Moroccan granaries or “Igudar” is also considered the World’s oldest form of the banking system, established by the Amazigh communities inhabiting the mountains south of Morocco. Mainly concentrated around the southern city of Agadir but also found in other Moroccan regions, these ancient Berber banks have existed at least since the 1400s.
The Amazigh people (meaning “free men”), also known as Berbers, were the original inhabitants of Morocco 4.000 years ago. After Arabs arrived in Morocco in the 7th Century, Amazigh tribes accepted Islam but maintained their independent customs and way of life until these days. In 2011, Tamazight, alongside Arabic, was announced as an official language of Morocco.
Many Berber tribes inhabiting the mountainous south of Morocco had their granary where each family had their compartment stacked on top of each other, often accessible with a ladder. The communal granaries – often fortified – stored grains and documents, vegetables, jewellery, dates, oil, and other valuable items. Every granary had a key holder (called Amin), elected by the tribe and paid by the tribe families yearly, and was also protected 24/7 by the tribe members.
Most of the granaries’ storage rooms have small halls for the cats living there and protecting goods from mice. Bigger granaries had communual spaces such as mosques, meeting rooms, and small market rooms and often were used as shelter during times of war or natural disasters.
During the tour, you will visit two Berber granaries – Inoumar and Imchguiguiln granaries. They are located not far from each other, around 1,5 hour’s drive from Agadir. The road to the granaries leads through the beautiful nature, short mountain road and local villages, leaving behind the city hustle.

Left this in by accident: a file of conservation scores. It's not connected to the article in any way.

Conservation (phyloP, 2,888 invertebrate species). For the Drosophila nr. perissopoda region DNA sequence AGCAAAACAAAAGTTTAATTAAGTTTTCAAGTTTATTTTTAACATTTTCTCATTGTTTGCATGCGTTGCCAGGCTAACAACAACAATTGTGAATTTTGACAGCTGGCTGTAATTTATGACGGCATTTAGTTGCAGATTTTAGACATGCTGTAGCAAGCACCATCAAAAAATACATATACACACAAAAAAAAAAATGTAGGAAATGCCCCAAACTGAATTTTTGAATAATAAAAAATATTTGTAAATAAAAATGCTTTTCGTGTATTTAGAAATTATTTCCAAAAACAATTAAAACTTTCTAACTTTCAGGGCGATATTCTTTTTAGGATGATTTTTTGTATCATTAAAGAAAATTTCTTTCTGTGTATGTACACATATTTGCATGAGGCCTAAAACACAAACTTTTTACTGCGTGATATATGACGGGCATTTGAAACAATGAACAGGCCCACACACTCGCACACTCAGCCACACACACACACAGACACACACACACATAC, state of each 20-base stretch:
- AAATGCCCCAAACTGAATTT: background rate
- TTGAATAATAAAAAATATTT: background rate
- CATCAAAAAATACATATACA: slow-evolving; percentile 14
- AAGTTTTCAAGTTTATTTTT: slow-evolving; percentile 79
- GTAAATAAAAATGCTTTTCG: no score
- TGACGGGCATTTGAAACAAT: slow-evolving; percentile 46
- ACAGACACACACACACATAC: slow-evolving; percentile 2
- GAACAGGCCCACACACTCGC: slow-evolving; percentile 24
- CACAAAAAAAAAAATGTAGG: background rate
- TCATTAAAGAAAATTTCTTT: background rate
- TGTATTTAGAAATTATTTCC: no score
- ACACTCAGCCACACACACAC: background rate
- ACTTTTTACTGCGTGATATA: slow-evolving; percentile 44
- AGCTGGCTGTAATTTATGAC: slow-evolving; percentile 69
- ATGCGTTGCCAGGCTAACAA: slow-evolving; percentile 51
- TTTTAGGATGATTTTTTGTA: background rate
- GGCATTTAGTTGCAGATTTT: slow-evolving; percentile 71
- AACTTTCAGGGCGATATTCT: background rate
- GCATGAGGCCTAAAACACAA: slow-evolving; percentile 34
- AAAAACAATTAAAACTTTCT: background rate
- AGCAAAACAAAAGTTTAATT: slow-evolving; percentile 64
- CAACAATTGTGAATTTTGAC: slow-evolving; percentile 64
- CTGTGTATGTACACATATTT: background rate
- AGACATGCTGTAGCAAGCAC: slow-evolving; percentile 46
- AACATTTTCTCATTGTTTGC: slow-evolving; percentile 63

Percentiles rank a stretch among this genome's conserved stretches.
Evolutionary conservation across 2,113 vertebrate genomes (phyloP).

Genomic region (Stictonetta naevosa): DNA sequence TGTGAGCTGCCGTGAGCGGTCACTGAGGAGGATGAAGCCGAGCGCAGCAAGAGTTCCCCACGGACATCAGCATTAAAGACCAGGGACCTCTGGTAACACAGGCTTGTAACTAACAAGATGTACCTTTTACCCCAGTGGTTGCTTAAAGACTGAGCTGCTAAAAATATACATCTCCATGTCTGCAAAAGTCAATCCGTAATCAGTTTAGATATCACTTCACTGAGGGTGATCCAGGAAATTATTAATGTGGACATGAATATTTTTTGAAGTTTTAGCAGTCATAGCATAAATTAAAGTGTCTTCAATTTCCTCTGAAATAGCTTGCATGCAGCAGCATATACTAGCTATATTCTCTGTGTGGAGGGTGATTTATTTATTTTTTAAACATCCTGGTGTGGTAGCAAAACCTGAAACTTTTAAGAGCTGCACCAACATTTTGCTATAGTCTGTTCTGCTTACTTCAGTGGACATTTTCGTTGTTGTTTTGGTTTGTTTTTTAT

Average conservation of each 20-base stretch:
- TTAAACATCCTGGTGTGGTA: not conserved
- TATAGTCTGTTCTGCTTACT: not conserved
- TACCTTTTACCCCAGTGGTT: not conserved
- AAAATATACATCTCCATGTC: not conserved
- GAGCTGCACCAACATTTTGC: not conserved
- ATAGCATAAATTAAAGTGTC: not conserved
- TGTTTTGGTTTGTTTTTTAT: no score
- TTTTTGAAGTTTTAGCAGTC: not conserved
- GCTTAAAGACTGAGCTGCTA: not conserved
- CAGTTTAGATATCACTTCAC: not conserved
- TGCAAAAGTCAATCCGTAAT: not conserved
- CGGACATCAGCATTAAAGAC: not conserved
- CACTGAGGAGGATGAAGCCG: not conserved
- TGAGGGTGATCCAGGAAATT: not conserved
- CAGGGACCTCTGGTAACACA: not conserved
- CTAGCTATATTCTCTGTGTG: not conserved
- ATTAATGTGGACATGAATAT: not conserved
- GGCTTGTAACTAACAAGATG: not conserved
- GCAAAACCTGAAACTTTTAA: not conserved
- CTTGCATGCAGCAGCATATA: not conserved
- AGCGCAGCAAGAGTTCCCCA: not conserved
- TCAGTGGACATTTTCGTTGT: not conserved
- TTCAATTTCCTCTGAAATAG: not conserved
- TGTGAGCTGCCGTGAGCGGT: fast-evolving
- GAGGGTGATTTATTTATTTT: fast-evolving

The Inoumar granary is 400 years old (built-in 1751) and dates from the Alawite dynasty, and more particularly from the reign of Sultan Moulay Ismaïl. Located down the hill, by its surface area, the granary constitutes the largest collective granary of the Western Anti-Atlaswill. The granary was “bank” 11 surrounding villages Souss Massa tribes. It also reminds me of a castle with four watchtowers and 3 water towers overlooking the Ourga river (which is often dry).
The granary contains not only 295 storage chambers/rooms but also a mosque, meeting room, and small marketplace. This granary was renovated and even had a standard toilet for visitors.
After the visit, you will drive to another granary – Agadir Imchguiguiln, which is 750 years old and considered one of the oldest “igoudar” in the region. Built-in the 13th century, recent rehabilitation works have made it possible to renovate around thirty huts, the central square, a mosque and outbuildings.
In total, the granary features 131 chambres that belong to one village. There is even a small prison room for those who broke rules in the past.
After the visit, you will have lunch at the granaries’ guard village and will drive back to Agadir.
To end up the story about Berber granaries in Morocco, last year, Morocco’s Ministry of Culture launched a project to classify these granaries as a national heritage and include them in the World’s heritage list. I hope that this project will succeed and the granaries will get more attention to preserve them for future generations.
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